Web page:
Sunday, August 7, 2022

My Ethnicity Results -- 2022


Two years ago I blogged about my ethnicity as predicted by five different DNA Labs: "Should we CELEBRATE genetic Ethnicity?" At the time I had "commissioned" Celebrate DNA to make me a tee shirt documenting these five results:


I decided to check each of these predictions today to see what changes, if any, had been made. 

Living DNA

  • Great Britain and Ireland  100 %  (last updated February 3, 2020).


  • Ireland 45%; 
  • England, Scotland and Wales trace.



  • British and Irish 62.9%

 My Heritage:

  • English 53.1%
  • Irish, Scottish, and Welsh 5.5%

So, what should I wear to the next family reunion?


Monday, August 1, 2022

DNA Testing your DESCENDENTS with BIG Y 700--Part 2


Earlier this year I published a post that is part 1 of this post. In that I described testing my grandson and a couple of questions it raised.

  1. Did the one mutated ySTR between me and my grandson occur when my son was conceived or when my grandson was conceived?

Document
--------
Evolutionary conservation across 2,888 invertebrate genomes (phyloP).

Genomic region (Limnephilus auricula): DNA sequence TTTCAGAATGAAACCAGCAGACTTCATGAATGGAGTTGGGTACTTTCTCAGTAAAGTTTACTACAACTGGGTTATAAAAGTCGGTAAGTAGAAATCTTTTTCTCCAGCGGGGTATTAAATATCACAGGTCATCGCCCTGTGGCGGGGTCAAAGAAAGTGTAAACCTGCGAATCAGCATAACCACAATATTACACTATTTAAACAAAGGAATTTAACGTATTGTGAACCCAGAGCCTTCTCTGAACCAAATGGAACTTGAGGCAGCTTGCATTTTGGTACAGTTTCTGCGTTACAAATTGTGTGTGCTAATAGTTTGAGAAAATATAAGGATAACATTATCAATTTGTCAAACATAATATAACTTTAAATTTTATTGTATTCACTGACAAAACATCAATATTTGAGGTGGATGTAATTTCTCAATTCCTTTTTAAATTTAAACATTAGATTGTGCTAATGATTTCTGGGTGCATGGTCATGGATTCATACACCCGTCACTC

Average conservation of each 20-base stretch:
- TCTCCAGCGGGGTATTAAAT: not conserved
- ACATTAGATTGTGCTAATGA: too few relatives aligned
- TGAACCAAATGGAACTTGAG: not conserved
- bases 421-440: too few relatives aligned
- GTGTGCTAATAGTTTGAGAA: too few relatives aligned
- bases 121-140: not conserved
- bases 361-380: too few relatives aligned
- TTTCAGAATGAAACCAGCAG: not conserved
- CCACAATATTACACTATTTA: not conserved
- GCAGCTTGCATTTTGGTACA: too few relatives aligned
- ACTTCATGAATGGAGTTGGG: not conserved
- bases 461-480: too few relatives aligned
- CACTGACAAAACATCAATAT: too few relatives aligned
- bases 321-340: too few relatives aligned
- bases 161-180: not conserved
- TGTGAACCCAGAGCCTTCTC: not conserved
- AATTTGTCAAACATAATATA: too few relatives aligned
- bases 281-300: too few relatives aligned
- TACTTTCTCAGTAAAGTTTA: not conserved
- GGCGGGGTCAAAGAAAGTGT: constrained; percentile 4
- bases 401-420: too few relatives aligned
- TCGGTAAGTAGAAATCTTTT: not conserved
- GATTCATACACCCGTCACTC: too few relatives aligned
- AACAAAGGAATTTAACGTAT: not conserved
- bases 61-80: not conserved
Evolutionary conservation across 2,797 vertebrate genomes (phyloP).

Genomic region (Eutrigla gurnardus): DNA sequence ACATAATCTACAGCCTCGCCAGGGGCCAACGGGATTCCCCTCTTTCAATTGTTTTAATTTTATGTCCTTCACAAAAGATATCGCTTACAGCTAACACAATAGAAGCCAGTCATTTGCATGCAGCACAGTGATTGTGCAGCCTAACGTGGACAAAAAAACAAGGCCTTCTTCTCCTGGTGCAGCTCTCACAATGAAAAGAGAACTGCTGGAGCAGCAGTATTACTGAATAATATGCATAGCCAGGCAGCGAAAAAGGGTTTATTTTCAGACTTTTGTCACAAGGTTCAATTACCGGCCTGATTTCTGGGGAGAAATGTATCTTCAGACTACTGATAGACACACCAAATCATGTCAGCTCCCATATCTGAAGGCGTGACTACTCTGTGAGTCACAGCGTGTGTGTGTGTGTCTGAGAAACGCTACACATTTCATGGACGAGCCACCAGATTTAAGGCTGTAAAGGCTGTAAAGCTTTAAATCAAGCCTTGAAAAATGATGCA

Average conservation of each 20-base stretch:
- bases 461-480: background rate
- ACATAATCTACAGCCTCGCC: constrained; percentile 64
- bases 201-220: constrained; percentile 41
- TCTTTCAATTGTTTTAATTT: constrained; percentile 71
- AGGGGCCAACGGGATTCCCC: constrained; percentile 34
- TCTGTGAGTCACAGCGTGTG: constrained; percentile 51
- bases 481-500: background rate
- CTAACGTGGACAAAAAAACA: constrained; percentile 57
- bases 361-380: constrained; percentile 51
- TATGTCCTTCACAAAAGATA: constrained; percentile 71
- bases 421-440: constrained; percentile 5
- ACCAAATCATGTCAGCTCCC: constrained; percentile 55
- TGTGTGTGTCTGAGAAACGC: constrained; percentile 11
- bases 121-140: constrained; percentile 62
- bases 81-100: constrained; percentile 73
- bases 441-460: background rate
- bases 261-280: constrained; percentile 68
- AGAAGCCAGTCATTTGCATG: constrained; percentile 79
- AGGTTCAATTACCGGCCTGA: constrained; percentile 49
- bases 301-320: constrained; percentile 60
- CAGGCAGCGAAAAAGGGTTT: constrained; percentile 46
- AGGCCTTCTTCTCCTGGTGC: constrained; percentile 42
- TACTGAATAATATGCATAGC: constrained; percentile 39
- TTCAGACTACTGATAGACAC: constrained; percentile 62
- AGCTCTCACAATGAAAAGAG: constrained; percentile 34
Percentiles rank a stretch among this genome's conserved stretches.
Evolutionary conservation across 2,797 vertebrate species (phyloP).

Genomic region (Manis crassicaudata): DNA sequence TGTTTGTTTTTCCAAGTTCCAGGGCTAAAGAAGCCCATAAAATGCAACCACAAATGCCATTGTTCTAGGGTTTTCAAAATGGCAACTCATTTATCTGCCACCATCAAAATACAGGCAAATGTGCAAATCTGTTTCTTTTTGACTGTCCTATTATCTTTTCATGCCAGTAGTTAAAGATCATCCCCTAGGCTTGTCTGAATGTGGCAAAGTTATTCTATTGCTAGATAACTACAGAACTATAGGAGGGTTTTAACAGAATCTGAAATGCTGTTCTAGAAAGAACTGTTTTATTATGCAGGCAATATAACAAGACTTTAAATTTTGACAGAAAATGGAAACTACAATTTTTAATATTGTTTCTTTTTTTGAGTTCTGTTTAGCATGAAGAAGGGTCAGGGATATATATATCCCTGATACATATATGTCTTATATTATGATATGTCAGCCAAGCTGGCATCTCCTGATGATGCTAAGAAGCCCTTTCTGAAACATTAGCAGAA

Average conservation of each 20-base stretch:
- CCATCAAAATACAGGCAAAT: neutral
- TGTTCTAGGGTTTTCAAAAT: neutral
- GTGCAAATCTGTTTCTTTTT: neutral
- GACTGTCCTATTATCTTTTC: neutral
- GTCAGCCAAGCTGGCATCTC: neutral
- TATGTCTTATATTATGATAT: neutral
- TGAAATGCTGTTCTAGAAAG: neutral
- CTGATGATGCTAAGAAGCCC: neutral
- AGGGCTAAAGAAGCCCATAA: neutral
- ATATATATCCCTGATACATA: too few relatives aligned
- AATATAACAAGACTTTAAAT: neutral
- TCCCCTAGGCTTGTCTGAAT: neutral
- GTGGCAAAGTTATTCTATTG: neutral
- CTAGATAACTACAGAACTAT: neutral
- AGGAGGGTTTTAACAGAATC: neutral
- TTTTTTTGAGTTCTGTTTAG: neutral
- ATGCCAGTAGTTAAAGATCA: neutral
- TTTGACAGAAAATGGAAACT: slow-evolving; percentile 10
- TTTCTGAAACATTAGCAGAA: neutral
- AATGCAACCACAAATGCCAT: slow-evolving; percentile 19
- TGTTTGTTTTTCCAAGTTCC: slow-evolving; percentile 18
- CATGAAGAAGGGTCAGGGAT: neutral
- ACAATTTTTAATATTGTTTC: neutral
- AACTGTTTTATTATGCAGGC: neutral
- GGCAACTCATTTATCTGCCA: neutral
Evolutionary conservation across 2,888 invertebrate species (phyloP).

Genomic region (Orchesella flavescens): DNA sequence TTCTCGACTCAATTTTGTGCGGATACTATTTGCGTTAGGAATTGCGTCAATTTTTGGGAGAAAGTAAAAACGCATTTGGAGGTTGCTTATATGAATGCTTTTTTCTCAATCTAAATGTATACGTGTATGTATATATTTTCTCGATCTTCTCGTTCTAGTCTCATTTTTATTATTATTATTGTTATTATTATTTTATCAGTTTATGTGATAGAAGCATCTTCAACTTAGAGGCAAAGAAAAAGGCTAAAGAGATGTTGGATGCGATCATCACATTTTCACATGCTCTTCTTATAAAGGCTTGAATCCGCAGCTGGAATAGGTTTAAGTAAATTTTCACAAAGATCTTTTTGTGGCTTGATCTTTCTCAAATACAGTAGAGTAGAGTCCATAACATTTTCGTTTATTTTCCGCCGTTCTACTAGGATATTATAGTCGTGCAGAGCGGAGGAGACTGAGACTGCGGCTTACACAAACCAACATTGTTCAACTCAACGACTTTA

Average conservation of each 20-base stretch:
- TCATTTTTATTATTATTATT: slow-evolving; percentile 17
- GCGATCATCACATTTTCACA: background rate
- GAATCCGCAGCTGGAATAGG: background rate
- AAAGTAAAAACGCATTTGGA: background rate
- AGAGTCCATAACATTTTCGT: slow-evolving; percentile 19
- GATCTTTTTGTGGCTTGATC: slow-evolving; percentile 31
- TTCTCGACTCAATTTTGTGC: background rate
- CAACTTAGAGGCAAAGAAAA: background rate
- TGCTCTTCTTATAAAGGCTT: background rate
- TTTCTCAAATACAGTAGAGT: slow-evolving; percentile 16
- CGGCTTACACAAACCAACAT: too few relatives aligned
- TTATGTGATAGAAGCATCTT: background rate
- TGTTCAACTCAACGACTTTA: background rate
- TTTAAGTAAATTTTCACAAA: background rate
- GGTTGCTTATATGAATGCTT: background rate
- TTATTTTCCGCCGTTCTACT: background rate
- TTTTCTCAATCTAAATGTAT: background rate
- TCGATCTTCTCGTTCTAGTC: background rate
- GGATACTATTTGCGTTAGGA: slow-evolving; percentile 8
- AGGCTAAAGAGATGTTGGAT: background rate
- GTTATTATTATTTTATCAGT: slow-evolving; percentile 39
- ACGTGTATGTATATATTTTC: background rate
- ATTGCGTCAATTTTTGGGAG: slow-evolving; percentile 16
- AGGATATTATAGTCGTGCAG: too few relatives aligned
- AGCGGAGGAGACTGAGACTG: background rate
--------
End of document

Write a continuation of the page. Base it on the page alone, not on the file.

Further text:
2. Will my son's terminal ySNP cover my grandson's "private variant" or is that variant the unique marker for my grandson? 

Now my son's test results are back and I have the answers to those questions and more! 
  1. My son and I are 111/111 marker exact ySTR matches so my grandson is the mutant. The mutation between me and my grandson that I reported in my previous post was formed when my grandson was conceived.
  2. My son's terminal ySNP does cover my grandson's "private variant". As of now neither of them are shown to have any private variants.
More exciting to me is that my son and grandson share a terminal ySNP, R-FTC50269, that I do not share. It appears to have been formed when my son was conceived in 1969. All patrilineal descendants of my son--and therefore of me--will forever carry this ySNP. FTDNA's new beta version of their Discovery tool illustrates this ySNP:

Your Y-DNA Haplogroup Report for R-FTC50269